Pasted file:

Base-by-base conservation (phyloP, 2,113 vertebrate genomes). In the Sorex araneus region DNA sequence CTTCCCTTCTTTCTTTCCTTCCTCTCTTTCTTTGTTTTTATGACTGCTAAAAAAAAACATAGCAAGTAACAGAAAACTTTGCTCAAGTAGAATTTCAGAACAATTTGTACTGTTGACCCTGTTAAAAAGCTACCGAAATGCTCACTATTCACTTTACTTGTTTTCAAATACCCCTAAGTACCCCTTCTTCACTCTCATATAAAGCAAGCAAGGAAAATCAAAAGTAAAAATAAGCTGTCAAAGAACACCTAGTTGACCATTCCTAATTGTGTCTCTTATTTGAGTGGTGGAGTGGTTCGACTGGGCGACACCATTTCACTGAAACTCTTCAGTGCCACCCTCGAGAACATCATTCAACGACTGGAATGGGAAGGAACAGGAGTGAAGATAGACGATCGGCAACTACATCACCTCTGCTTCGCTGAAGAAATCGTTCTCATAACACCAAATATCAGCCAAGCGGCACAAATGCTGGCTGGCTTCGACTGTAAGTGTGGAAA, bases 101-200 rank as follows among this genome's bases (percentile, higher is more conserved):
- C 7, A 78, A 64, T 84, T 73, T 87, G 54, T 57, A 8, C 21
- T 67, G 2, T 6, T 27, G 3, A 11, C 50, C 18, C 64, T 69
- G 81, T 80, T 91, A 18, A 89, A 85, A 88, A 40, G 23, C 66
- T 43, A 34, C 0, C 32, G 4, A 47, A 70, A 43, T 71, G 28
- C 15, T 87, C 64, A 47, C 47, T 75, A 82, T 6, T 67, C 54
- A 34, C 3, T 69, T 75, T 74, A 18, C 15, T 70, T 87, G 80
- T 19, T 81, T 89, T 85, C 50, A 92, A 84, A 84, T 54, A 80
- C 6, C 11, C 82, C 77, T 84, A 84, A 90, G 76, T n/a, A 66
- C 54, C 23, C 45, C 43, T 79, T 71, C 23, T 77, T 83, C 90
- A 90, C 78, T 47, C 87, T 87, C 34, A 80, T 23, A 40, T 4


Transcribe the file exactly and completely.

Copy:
Base-by-base conservation (phyloP, 2,113 vertebrate genomes). In the Sorex araneus region DNA sequence CTTCCCTTCTTTCTTTCCTTCCTCTCTTTCTTTGTTTTTATGACTGCTAAAAAAAAACATAGCAAGTAACAGAAAACTTTGCTCAAGTAGAATTTCAGAACAATTTGTACTGTTGACCCTGTTAAAAAGCTACCGAAATGCTCACTATTCACTTTACTTGTTTTCAAATACCCCTAAGTACCCCTTCTTCACTCTCATATAAAGCAAGCAAGGAAAATCAAAAGTAAAAATAAGCTGTCAAAGAACACCTAGTTGACCATTCCTAATTGTGTCTCTTATTTGAGTGGTGGAGTGGTTCGACTGGGCGACACCATTTCACTGAAACTCTTCAGTGCCACCCTCGAGAACATCATTCAACGACTGGAATGGGAAGGAACAGGAGTGAAGATAGACGATCGGCAACTACATCACCTCTGCTTCGCTGAAGAAATCGTTCTCATAACACCAAATATCAGCCAAGCGGCACAAATGCTGGCTGGCTTCGACTGTAAGTGTGGAAA, bases 101-200 rank as follows among this genome's bases (percentile, higher is more conserved):
- C 7, A 78, A 64, T 84, T 73, T 87, G 54, T 57, A 8, C 21
- T 67, G 2, T 6, T 27, G 3, A 11, C 50, C 18, C 64, T 69
- G 81, T 80, T 91, A 18, A 89, A 85, A 88, A 40, G 23, C 66
- T 43, A 34, C 0, C 32, G 4, A 47, A 70, A 43, T 71, G 28
- C 15, T 87, C 64, A 47, C 47, T 75, A 82, T 6, T 67, C 54
- A 34, C 3, T 69, T 75, T 74, A 18, C 15, T 70, T 87, G 80
- T 19, T 81, T 89, T 85, C 50, A 92, A 84, A 84, T 54, A 80
- C 6, C 11, C 82, C 77, T 84, A 84, A 90, G 76, T n/a, A 66
- C 54, C 23, C 45, C 43, T 79, T 71, C 23, T 77, T 83, C 90
- A 90, C 78, T 47, C 87, T 87, C 34, A 80, T 23, A 40, T 4